Healing hearts: Rentz retires from nursing career
Nearly every day for the past 32 years, registered nurse Jennifer Rentz has spent her days at the Douglas County Hospital as the coordinator of the cardiac rehabilitation program.
But Friday, March 24, marks her last day in the role, as she is retiring.
In looking back at her career, Rentz says that even from a young age, she knew she wanted to be a nurse.
"It started as a young girl," she said. "I was really interested in nursing. I had a desire to help people and felt it was a calling."
Rentz received her associate's degree in nursing from North Dakota State University. She then worked in Minnesota at hospitals in Watertown and Shakopee, which is where her interest in cardiac patients began.
"I was very interested in heart patients," she said. "I went on and took some basic EKG classes, and learned how to interpret EKGs and rhythm."
In October of 1980, Rentz began working at the Douglas County Hospital. Four years later, the hospital decided to begin a cardiac rehabilitation program for patients recovering from heart attacks, undergoing heart transplants or dealing with heart failure. Due to her interest and knowledge in cardiology, Rentz was asked to serve as the coordinator.
"Years ago when people had heart attacks, they would be discharged from the hospital and told to go home and sit in the La-Z-Boy chair and do nothing," she said. "We found that patients didn't do well with that."
This is why the cardiac rehabilitation program was introduced. The program serves to help those with heart issues recover and lead as close to a normal life as possible.
Over the past 32 years, Rentz has observed changes in medicine, specifically in cardiac procedures and medications.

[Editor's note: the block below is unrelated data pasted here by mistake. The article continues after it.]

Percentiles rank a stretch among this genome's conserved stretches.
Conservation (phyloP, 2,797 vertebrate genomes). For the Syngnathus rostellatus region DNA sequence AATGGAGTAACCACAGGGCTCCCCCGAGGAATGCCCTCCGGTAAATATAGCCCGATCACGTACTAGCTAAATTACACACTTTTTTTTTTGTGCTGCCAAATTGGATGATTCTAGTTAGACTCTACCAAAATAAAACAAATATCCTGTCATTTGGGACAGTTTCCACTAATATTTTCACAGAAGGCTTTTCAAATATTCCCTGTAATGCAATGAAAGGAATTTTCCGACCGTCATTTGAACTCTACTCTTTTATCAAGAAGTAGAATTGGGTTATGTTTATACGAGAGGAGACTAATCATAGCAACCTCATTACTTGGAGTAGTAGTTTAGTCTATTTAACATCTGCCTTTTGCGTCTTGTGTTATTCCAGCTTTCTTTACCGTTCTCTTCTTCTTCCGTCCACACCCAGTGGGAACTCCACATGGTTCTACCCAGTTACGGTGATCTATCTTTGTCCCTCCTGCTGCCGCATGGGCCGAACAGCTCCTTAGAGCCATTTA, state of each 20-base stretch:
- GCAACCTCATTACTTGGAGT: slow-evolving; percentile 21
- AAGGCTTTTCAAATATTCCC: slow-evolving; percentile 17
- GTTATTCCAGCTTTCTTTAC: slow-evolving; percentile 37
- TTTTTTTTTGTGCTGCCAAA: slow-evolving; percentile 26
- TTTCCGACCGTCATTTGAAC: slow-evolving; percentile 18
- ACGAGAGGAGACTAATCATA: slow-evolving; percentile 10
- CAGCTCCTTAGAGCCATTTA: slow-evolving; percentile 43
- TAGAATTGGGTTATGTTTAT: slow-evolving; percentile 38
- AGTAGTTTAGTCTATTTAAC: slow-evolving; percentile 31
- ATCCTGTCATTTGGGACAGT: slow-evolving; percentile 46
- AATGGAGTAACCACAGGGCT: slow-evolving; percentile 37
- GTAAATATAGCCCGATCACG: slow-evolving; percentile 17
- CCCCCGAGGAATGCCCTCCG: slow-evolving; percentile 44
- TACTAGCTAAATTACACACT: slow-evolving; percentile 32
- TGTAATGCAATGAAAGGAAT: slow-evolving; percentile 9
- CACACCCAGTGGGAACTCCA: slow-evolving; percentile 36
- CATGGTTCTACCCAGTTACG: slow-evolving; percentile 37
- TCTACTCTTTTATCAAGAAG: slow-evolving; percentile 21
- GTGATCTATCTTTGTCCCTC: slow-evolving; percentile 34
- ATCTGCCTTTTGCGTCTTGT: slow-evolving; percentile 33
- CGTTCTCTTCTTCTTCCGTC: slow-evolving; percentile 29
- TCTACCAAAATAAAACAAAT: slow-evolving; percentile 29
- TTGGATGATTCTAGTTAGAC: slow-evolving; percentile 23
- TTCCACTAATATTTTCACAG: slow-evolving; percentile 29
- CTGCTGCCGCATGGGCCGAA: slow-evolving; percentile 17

"Years ago, people had bypass surgery if it was appropriate," she said. "Now if they can put a stent in, those people typically recover a lot quicker because they don't have that big incision. The newest thing now is valve replacements, which can be done by putting a catheter into the groin, instead of cutting the chest open. Recovery is a lot quicker with those types of procedures."
In developing the cardiac rehab program, Rentz says the most rewarding experiences have been seeing the patients bond.
"The camaraderie they get from each other here in cardiac rehab is so important," she said. "I think that's so helpful that they can listen to the other patients and see how well they're doing. It kind of motivates them and gives them hope that they are going to do OK and get stronger."
She also enjoys being able to forge relationships with patients and see them improve over the course of the program.
"After their crisis or cardiac event, they lose their health initially, their independence, they're feeling anxious, scared, depressed," she said. "So being that person to help them through that, cheer them on, to guide them is probably one of the most important parts of cardiac rehab."
Though Rentz has seen many patients improve, she says that's not how every case has ended.
"The hardest thing is as I see people coming back," she said. "The disease progresses, things are changing, and eventually it's probably going to take their life. It's hard seeing that their
quality of life is less because of the disease progressing."
Though she knew it was time to retire, Rentz will miss her position at the hospital.
"I'll miss my coworkers, and I'll definitely miss the patients," she said. "You really get to know them, even on a personal basis. I think just building that relationship, not having that will be hard. I'll miss those patients."
In retirement, Rentz plans to travel and spend time with her husband.